Dividend-paying stocks give you the security of regular income and historically have outperformed stocks that don't pay dividends. Increasingly, investors who value seeing real money come into their investing portfolios -- whether they need it for living expenses or plan to reinvest it into additional shares -- are turning to dividend stocks.

With dividend stocks, though, having too much of a good thing can cause big problems. Lately, record numbers of companies have been cutting dividends, while extremely few have managed to boost their payouts in recent months. Although you'll find strong businesses like PepsiCo (NYSE:PEP) and Johnson & Johnson (NYSE:JNJ) still clinging to their long track record of higher dividends, far too many companies have gone in the other direction.

Stay out of the dividend trap
So how do you foresee companies that could have problems sustaining their dividends? Here are a few warning signs to watch out for:

  • Too-high dividend yields. Sometimes, businesses are able to create and sustain truly extraordinary amounts of cash to distribute out to shareholders through dividends. Often, though, you'll find that companies whose stocks have incredibly high dividend yields are in a position where they won't continue paying as much as they have been -- and the market has already started to adjust for that contingency by pushing the stock price lower.
  • Unsustainable payout ratios. Another way to gauge whether a company has the financial wherewithal to keep paying its current dividends is to compare them to the amount of earnings the company generates. If a company can't earn enough to cover its dividend payments, then there's a good chance it will have to cut its payouts sometime in the future.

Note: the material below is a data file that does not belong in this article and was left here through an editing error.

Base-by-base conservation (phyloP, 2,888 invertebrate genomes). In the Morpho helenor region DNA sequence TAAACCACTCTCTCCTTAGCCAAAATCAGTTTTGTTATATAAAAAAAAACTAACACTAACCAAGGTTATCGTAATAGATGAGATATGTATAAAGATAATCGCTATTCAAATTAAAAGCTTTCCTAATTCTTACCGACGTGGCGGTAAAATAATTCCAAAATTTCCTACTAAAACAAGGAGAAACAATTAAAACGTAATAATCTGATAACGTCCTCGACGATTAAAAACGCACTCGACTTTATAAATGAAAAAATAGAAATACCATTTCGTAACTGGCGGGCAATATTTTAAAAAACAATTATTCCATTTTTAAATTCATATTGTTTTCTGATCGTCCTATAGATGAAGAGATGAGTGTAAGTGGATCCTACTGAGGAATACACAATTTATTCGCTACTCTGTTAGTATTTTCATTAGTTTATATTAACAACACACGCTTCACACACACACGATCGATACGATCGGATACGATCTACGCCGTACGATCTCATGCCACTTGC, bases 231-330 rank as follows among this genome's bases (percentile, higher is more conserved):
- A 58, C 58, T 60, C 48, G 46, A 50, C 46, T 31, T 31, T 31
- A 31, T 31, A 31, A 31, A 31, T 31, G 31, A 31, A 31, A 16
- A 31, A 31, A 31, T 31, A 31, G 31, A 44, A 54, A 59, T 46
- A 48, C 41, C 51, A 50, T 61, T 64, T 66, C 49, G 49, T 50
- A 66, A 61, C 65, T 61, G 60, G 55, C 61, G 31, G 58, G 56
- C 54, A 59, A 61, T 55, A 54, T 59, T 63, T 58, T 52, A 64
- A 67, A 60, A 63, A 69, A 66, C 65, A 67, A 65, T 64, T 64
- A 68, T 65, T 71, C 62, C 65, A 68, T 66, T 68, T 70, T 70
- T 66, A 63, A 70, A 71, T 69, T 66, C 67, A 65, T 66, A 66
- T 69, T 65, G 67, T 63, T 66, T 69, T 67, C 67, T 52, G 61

• Limited growth. The best way for a company to afford its dividend payments over the years is to grow its business, creating more available cash and leaving room for dividend payments to increase. Without growth, a company has to rely on its core business continuing to be successful -- something that's far from assured in today's economy.
  • Past inconsistency in dividends. If a company has a history of pushing dividends up and down frequently, then you have to take its current dividend yield with a grain of salt. REITs are especially susceptible to this, as they must pay the vast majority of their income as dividends for tax purposes and are therefore vulnerable to swings in annual payouts.

Several stocks that meet some of those criteria, such as Southern Copper (NYSE:PCU) and Vornado Realty (NYSE:VNO), have actually cut their dividends recently. Here are some other stocks that set off alarms:

Stock

Dividend Yield

Payout Ratio

Current P/E

Frontier Communications (NYSE:FTR)

14.3%

179%

12.8

Altria Group (NYSE:MO)

7.3%

114%

11.7

Nisource (NYSE:NI)

7.1%

196%

28.0

Mercury General

6.6%

N/M

N/M

Sources: Yahoo! Finance, DividendInvestor.com.

Of course, showing up on this list isn't an absolute guarantee that these companies will actually cut dividends soon -- if ever. Altria, for instance, has a long history of making substantial payouts.

Moreover, if the economy rebounds, then these companies could see their earnings grow dramatically, providing enough income to support dividend yields that will shrink as share prices move up. Nevertheless, it's clear that these stocks are under more pressure than many in trying to keep their dividends at current levels.

Be safe
Picking good dividend stocks is like Goldilocks picking the right bowl of porridge. Obviously, you don't want to settle for a stock that pays little or nothing to its shareholders. But if paying too big a dividend is a promise that a company won't be able to keep in the long run, buying shares will only bring you losses without giving you the benefits of receiving big quarterly checks for years to come.

So if you have dangerous dividend stocks in your portfolio, be careful. You may not need to be in a hurry to sell them, but you shouldn't rely on the good times lasting forever.

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Fool contributor Dan Caplinger doesn't get too greedy with his dividends, although he is holding onto his shares of Altria at least for now. He doesn't own shares of the other companies mentioned in this article. Johnson & Johnson and PepsiCo are current Motley Fool Income Investor picks, while Frontier Communications is a former one. The Fool's disclosure policy pays you the dividend of information.